Duke William (centre) with Odo (left)On 18th January 2018, French President Emmanuel Macron announced that the Bayeux Tapestry will be loaned to Britain for public display—probably at the British Museum in London in 2022. Some work will need to be done on the 70-metre (230-foot) Tapestry to ensure it is safe for it to be moved. The Bayeux Tapestry depicts the sequence of events leading up to and including the Battle of Hastings in 1066. It shows William the Conqueror, then Duke of Normandy, crossing the Channel with his army to seize the English crown from King Harold. It will be the first time that the Tapestry has left France in 950 years.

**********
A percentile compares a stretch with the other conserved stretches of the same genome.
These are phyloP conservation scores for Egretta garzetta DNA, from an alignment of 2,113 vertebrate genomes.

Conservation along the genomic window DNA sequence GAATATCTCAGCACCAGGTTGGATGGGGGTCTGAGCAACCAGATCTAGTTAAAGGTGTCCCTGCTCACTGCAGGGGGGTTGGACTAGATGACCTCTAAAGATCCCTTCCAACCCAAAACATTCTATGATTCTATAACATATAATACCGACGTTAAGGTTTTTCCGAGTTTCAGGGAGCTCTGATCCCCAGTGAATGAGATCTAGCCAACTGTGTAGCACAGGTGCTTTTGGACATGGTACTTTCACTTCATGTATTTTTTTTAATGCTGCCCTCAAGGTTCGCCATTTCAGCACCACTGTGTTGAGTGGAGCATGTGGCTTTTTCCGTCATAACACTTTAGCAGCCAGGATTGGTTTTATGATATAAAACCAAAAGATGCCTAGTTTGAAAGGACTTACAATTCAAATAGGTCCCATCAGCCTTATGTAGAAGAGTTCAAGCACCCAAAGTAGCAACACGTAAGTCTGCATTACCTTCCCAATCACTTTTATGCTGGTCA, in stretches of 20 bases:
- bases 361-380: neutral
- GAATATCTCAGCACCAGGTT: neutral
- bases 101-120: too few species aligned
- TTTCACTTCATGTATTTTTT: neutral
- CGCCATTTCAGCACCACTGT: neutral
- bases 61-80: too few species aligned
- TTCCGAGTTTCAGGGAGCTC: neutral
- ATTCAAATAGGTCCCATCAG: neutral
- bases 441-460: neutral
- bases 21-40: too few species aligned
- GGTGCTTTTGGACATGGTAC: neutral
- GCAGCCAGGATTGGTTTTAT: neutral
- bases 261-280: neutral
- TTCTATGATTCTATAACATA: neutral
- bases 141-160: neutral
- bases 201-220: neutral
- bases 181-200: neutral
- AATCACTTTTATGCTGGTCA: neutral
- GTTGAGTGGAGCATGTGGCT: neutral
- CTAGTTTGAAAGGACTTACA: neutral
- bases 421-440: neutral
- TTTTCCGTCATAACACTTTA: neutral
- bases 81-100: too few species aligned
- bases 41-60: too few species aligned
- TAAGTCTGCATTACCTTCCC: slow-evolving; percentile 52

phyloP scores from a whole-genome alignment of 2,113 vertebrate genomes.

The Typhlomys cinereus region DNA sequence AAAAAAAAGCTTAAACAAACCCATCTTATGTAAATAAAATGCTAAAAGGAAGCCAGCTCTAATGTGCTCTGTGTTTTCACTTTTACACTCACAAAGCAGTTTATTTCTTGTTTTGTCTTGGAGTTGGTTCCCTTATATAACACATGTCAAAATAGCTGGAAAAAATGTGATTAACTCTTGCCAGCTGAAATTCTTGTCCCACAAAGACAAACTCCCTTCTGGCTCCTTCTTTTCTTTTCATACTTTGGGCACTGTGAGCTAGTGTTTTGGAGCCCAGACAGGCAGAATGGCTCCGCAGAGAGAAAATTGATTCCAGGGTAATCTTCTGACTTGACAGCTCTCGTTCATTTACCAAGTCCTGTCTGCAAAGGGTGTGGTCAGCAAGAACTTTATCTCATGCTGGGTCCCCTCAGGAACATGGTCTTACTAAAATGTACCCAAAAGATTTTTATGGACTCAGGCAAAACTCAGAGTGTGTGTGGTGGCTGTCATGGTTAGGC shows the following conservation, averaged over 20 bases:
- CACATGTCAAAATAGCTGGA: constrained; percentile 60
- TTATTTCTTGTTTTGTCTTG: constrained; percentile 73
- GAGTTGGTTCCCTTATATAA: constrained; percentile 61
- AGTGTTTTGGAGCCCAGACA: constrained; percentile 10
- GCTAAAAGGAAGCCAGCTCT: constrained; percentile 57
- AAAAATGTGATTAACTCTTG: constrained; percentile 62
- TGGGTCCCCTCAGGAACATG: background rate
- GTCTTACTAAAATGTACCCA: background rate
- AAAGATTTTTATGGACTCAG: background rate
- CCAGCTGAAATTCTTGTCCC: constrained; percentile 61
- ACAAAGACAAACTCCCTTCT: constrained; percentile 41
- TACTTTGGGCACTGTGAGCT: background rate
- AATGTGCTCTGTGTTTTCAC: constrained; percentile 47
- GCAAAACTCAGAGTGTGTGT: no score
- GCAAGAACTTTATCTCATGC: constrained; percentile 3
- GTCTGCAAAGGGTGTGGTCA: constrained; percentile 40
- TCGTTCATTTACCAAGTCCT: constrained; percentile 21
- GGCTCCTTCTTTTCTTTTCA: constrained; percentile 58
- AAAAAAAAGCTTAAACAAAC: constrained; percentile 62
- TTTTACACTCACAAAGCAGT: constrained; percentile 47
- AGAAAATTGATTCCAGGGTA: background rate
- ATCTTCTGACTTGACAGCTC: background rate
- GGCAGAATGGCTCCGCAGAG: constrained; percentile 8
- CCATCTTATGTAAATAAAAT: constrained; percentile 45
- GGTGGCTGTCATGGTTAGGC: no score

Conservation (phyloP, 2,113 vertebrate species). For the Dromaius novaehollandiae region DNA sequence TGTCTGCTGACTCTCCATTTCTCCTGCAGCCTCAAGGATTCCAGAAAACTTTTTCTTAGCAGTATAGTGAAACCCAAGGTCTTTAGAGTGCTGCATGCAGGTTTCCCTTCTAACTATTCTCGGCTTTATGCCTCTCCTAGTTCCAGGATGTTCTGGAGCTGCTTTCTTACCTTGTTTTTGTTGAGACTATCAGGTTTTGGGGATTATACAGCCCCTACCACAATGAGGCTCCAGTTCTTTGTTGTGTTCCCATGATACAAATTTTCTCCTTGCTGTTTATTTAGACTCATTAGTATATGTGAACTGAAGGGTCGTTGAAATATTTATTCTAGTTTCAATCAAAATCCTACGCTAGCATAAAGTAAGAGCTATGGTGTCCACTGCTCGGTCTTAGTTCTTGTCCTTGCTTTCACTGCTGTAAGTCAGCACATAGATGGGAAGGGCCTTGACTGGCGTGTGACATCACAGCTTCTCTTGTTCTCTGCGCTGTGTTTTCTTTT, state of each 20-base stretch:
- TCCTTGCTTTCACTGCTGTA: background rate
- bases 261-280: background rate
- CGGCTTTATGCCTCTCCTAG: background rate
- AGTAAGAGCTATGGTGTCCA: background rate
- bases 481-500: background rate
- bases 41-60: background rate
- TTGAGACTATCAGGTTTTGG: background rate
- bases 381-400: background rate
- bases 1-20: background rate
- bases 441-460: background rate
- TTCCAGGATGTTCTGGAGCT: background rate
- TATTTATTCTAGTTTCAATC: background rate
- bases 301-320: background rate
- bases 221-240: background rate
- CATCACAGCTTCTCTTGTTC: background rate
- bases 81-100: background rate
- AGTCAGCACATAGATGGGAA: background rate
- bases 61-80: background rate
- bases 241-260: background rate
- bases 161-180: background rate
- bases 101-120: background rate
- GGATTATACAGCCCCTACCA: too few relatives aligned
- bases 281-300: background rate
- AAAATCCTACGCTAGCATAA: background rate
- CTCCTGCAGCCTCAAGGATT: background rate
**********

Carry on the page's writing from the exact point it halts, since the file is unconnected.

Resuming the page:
Detail of stitching
The story of the Tapestry
Scholars think the Bayeux Tapestry was made in the 1070s, shortly after the Battle of Hastings. It was probably commissioned by William the Conqueror's half-brother, Bishop Odo (who, after the Conquest, became Earl of Kent), for display in Bayeux Cathedral, which was also built by Odo around the same time. Many historians believe that the Tapestry was designed and constructed English artists. The work of stitching was most likely undertaken in Kent by female needleworkers; at the time, the quality of their work was famous across Europe.
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